• • •

The complete source code of this article can be found here:
GitHub - juldhais/EFMultipleMigration: Entity Framework Multiple Migration Example

Thank you for reading. 👍

6 июля 2015 г.
Чаще всего deadlock описывают примерно следующим образом:• Процесс 1 блокирует ресурс А.• Процесс 2 блокирует ресурс Б.• Процесс 1 пытается получить доступ к ресурсу Б.• Процесс 2 пытается получить доступ к ресурсу А.В итоге один из процессов должен быть прерван,...
Feb 7, 2023
Author: Alex Maher
NCrunchNCrunch is a powerful tool that automates the testing and debugging of .NET and C# code. It integrates seamlessly into Visual Studio, allowing development teams to quickly identify and fix errors, ensuring that their projects are always of the highest...
May 6
Author: Trevor McCubbin
IntroductionAs a passionate .NET developer, I find myself continuously seeking opportunities to expand my understanding of the .NET ecosystem. In this, my first article ever, I embark on a journey to explore the intricacies of .NET performance, with a specific...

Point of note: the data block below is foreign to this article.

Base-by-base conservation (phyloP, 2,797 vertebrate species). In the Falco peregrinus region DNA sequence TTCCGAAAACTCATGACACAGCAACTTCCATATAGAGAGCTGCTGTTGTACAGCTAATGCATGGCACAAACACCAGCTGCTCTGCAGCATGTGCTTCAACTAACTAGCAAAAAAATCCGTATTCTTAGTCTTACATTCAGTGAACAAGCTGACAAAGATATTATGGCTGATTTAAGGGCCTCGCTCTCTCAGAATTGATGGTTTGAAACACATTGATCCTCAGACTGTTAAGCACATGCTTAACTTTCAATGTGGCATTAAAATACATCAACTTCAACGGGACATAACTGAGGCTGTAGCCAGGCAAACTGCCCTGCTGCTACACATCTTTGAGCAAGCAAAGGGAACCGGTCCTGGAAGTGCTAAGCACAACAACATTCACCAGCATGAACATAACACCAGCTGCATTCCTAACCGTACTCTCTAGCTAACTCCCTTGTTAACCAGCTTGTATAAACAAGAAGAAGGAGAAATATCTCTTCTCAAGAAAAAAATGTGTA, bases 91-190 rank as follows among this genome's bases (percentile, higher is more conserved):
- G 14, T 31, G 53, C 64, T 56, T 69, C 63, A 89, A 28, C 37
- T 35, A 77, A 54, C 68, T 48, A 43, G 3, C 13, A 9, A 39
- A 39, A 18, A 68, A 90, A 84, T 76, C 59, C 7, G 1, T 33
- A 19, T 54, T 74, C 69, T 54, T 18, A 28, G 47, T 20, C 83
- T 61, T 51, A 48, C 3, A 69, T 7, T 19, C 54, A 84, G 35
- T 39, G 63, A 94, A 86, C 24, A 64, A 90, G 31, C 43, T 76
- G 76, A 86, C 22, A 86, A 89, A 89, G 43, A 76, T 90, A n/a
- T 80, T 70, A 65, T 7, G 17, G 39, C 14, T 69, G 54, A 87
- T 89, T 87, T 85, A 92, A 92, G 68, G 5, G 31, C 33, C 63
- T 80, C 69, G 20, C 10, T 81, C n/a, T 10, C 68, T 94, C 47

Feb 9, 2021
Author: Mukesh Murugan
In this article, we will learn about Using Entity Framework Core and Dapper in ASP.NET Core together in the same application. Another major point of discussion will be Transactions. By the end of the article, we will have an application...
Send message
Your name

© 1999–2024 WebDynamics
1980–... Sergey Drozdov
Area of interests: .NET Framework | .NET Core | C# | ASP.NET | Windows Forms | WPF | HTML5 | CSS3 | jQuery | AJAX | Angular | React | MS SQL Server | Transact-SQL | ADO.NET | Entity Framework | IIS | OOP | OOA | OOD | WCF | WPF | MSMQ | MVC | MVP | MVVM | Design Patterns | Enterprise Architecture | Scrum | Kanban